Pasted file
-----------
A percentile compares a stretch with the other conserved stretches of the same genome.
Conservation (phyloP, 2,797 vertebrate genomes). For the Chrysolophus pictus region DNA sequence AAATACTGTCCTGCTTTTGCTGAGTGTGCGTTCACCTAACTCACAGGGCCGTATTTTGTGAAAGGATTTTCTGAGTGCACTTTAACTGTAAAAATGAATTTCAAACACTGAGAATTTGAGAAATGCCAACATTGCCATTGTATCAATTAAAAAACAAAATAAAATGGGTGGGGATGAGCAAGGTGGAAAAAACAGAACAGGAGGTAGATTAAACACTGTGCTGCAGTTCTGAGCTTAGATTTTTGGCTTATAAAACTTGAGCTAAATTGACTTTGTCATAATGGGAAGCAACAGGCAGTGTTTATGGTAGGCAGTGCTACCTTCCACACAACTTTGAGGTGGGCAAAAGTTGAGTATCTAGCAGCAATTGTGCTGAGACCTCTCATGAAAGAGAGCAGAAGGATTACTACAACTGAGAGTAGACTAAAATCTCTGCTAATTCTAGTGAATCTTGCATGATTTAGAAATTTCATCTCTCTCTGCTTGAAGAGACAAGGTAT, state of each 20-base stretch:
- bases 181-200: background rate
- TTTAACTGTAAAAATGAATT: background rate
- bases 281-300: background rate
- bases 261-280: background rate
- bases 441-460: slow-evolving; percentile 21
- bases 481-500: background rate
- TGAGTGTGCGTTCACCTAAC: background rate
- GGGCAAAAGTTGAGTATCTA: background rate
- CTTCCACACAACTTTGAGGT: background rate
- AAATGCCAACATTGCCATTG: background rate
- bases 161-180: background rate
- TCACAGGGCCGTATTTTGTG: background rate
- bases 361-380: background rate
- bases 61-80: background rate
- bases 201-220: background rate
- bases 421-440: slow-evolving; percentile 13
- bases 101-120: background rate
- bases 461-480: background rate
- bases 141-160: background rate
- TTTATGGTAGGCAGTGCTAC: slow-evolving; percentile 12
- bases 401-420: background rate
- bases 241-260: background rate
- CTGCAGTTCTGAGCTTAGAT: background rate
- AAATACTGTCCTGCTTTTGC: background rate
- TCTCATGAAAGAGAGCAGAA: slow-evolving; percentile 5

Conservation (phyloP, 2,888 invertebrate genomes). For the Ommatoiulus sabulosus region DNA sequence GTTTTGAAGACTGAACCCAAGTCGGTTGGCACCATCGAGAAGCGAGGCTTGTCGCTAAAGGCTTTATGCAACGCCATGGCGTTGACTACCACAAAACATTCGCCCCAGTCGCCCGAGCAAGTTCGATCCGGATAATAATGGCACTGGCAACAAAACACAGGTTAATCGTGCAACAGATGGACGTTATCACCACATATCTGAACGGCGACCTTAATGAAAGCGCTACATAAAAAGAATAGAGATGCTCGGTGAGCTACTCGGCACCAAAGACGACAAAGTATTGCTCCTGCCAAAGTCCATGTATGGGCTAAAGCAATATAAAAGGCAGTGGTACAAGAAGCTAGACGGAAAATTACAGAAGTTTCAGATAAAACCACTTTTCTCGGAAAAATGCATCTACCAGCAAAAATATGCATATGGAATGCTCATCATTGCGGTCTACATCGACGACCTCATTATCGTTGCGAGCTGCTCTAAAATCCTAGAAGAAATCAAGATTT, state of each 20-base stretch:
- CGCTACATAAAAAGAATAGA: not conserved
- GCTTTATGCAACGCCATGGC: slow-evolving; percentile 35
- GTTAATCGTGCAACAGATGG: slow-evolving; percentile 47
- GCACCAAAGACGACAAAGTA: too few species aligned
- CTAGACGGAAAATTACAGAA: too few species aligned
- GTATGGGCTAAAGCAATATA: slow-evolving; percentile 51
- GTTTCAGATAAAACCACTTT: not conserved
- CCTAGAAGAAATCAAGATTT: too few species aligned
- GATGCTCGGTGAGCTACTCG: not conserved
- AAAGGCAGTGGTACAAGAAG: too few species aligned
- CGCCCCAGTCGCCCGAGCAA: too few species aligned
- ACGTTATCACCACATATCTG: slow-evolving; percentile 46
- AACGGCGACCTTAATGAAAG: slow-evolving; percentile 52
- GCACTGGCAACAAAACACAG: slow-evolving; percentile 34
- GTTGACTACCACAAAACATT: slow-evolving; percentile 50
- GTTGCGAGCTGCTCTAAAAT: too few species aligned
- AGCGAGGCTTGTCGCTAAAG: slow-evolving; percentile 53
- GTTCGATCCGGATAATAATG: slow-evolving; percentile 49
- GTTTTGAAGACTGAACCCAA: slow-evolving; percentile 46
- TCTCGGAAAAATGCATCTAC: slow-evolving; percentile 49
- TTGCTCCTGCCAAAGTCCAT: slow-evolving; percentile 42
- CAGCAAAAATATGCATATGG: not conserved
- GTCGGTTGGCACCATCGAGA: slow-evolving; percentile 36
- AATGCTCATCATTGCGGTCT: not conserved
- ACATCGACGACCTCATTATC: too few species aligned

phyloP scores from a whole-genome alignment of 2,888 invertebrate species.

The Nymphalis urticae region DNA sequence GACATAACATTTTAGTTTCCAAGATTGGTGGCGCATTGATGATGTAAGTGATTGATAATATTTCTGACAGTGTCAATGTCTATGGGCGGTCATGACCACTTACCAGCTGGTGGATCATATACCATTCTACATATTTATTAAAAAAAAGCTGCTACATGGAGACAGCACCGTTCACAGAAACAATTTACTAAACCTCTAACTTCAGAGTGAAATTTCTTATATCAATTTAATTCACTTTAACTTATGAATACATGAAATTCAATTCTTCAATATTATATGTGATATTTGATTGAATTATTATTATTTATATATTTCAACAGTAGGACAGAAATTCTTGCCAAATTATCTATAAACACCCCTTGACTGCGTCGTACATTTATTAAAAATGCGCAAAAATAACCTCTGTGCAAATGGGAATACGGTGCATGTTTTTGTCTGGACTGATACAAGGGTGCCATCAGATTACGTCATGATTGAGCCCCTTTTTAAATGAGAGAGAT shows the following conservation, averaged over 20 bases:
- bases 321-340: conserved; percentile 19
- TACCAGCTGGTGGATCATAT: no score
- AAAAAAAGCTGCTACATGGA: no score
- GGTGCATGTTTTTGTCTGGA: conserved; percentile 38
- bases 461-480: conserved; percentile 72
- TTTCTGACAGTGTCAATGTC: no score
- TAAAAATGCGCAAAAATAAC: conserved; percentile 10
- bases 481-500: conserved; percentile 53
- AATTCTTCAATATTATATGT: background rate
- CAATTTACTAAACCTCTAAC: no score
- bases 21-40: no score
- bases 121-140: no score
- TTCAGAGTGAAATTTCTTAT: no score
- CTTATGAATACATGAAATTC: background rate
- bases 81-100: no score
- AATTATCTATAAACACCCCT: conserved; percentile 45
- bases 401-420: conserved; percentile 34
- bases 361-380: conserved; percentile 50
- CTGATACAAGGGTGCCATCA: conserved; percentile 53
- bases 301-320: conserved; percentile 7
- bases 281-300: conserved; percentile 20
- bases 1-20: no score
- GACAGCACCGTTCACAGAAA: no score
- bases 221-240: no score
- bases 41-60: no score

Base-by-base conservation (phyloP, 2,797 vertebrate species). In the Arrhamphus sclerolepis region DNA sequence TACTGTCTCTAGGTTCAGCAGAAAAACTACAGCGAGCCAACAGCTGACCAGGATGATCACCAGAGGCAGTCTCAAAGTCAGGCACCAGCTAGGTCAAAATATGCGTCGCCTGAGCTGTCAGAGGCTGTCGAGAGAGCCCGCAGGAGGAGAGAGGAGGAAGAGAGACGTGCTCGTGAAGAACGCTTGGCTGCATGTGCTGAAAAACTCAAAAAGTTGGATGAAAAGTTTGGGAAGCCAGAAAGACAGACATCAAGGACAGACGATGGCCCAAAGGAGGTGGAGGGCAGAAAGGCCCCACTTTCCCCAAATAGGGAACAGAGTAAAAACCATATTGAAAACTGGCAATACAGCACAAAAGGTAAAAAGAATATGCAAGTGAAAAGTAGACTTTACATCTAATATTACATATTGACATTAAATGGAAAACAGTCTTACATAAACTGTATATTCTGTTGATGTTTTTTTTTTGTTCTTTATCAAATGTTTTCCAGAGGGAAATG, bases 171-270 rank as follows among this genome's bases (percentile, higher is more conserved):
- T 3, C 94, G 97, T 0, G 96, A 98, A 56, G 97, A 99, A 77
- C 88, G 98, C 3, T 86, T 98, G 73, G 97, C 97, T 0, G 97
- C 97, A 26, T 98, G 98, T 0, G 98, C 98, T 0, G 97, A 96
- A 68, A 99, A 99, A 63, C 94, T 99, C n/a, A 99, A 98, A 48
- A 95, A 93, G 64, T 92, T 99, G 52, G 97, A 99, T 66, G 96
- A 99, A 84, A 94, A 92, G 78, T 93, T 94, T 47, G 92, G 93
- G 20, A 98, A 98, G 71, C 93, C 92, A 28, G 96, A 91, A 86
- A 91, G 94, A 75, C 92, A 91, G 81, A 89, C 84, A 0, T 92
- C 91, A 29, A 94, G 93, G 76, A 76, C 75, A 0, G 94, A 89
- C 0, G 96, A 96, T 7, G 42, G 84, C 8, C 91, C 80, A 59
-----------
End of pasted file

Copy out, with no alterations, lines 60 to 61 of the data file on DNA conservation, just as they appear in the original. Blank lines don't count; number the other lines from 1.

- bases 461-480: conserved; percentile 72
- TTTCTGACAGTGTCAATGTC: no score